Imagine if the government offered to pay low-income families with a junior in high school $250 to defer $1,000 in refund payments for one year. Now you get most of the benefits, but the program only costs $250 per family. Alternatively, you could create a system that allows families with a senior to pull a future refund into the present. The idea would be to raise college enrollment by shifting when people get various tax refunds without making significant changes to the overall return.

A new study by Orit Tykosinski of the Interdisciplinary Center in Herzliya and Thane Pittman of Colby College also has policy implications. Their study is based on the hypothesis that inheritance from a beloved relative might feel endowed by the relative’s essence or legacy, and this would increase the desire to preserve the money.

To test this idea, Tykosinski and Pittman conducted a series of four experiments in which participants decided how to spend money that came from different sources. In the first experiment participants had three bank accounts, each with an equivalent sum of money from a different source—a summer job, a birthday present, or an inheritance from a grandmother. Participants were asked how they would purchase one of two items, textbooks for school or a weekend at a resort.

The imagined origin of the money influenced how participants chose to spend it. As predicted, participants were less likely to spend the inheritance money on either purchase. Participants who did choose to spend the inheritance money were less likely to spend it on the resort compared to money from the other accounts.

Three follow-up experiments by Tykosinski and Pittman exploring how the relationship with a relative influences how an inheritance is spent supported their initial findings. The researchers found that participants who received an inheritance from a beloved—rather than an unknown—relative were less likely to put it into high-risk stocks; participants were more likely to spend the money in a way that aligns with the deceased relative’s values; and participants were less likely to spend the inheritance money if they had a positive relationship with the relative.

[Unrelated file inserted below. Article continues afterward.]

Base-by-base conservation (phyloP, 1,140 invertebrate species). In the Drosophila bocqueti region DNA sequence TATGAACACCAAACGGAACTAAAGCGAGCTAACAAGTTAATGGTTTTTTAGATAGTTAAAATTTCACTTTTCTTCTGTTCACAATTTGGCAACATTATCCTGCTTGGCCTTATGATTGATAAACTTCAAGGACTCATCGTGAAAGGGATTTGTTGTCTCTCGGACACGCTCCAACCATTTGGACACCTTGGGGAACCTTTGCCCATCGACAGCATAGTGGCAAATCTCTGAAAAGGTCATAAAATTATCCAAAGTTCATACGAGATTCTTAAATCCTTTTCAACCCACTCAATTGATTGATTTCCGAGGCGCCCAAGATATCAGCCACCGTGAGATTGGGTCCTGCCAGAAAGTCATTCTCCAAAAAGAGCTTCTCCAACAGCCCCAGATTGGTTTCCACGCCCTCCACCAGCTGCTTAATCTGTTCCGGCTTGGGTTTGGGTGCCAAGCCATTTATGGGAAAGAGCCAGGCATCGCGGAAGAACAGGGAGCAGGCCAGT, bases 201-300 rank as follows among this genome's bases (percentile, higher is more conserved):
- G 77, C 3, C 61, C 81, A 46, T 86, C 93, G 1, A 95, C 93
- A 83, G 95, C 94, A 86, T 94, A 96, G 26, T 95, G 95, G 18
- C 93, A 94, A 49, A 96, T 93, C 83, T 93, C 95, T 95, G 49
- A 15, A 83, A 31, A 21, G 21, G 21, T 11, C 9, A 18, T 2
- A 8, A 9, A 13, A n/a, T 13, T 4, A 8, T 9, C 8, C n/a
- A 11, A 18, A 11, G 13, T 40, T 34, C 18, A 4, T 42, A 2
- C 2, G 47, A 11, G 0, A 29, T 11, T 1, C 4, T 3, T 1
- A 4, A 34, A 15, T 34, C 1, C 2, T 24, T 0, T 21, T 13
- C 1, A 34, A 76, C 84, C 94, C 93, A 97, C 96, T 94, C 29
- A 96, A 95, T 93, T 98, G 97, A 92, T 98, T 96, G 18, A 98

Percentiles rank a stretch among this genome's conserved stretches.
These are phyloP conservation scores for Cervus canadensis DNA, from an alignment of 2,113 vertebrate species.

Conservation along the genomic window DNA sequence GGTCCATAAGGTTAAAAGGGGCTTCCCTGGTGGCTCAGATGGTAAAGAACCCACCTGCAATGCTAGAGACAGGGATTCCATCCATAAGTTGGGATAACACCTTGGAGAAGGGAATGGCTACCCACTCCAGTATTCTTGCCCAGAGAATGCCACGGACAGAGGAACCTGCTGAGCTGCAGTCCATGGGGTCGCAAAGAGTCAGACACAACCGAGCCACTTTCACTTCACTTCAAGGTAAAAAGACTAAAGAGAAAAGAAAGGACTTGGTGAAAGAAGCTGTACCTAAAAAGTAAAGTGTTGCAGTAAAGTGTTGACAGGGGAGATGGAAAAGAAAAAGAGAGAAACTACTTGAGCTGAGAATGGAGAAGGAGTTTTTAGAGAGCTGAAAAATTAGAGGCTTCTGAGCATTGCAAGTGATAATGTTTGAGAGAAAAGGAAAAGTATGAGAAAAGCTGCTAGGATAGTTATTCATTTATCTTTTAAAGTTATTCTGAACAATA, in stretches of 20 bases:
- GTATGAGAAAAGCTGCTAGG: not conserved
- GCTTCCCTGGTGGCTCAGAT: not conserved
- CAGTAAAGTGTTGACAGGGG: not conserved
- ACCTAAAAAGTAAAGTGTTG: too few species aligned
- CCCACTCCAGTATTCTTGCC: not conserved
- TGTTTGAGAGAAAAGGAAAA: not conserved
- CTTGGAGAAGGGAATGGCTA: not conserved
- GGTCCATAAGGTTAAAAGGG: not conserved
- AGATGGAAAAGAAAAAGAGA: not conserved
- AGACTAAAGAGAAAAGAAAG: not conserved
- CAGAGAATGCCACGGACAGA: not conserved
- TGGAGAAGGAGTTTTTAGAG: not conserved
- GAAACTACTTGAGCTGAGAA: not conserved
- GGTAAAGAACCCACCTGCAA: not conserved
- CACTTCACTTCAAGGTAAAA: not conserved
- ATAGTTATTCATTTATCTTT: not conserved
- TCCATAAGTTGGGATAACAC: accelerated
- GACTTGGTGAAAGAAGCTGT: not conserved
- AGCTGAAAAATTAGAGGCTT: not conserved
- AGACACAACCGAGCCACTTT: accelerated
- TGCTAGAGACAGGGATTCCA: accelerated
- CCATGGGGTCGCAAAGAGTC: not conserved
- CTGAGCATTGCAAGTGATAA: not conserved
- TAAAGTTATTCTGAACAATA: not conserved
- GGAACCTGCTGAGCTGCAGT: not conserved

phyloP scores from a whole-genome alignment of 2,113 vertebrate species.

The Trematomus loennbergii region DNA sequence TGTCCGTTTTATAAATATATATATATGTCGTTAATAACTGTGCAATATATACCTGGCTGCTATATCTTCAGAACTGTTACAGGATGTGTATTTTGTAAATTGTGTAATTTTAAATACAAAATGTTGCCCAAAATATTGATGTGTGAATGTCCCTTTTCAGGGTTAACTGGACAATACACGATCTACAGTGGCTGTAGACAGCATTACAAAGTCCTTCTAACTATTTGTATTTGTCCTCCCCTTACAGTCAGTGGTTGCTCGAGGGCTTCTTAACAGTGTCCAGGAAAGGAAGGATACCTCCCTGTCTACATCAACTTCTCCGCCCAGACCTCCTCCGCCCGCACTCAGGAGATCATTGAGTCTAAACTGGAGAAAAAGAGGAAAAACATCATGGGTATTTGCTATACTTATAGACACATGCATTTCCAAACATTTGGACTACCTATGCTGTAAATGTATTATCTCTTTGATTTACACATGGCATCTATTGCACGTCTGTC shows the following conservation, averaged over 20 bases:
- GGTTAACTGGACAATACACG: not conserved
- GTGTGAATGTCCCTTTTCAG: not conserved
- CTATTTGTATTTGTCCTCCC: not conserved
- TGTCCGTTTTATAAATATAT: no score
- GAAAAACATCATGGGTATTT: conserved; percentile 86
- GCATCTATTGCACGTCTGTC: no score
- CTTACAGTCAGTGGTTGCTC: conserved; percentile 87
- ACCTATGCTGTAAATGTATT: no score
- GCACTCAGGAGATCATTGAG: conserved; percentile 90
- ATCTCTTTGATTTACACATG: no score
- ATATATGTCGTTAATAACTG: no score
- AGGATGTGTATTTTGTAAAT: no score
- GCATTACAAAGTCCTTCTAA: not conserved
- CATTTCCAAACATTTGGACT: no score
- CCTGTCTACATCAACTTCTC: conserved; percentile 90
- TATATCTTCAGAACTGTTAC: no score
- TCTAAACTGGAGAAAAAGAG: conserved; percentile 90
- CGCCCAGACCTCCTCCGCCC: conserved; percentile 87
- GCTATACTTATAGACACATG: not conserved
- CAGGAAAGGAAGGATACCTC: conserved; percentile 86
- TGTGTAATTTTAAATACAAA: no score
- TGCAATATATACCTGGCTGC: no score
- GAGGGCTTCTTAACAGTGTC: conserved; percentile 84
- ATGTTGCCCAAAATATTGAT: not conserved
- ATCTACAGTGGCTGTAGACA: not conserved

Even if individuals draw some emotional benefit by saving inheritance money, from a social standpoint it's better if people—and wealthy people in particular—spend their money on durable goods or semi-risky investments. Buying a blender or funding a start-up does more to stimulate the economy than leaving your money in a low-risk mutual fund.

It seems that the tendency to save inheritance money is another reason to support a higher estate tax. If mental accounting is preventing inheritance money from being spent in the most efficient way, that strengthens the case for raising estate tax revenues to fund welfare programs (and if you lean right and cringe at that word choice, just replace “welfare programs” with “other tax breaks for the wealthy that are more stimulative.”)

The relationship between tax policy and mental accounting is nothing new. The Obama administration famously designed tax cuts in the stimulus bill to be dispersed by withholding less money in regularly scheduled paychecks rather than by mailing out supplementary checks. The belief was that people would be less likely to save the money if they didn’t see it as something separate. We’ll never know exactly how effective it was, but even if it did increase consumer spending it was considered a political disaster because it kept citizens from learning how they benefitted from the stimulus.

It's difficult to talk about taking an already inscrutable tax code and making a bunch of tweaks based on psychological research, but at some point in the not-too-distant future we’ll need to revamp our tax system. When that time comes it would be wise to have a few decision-making researchers in the room.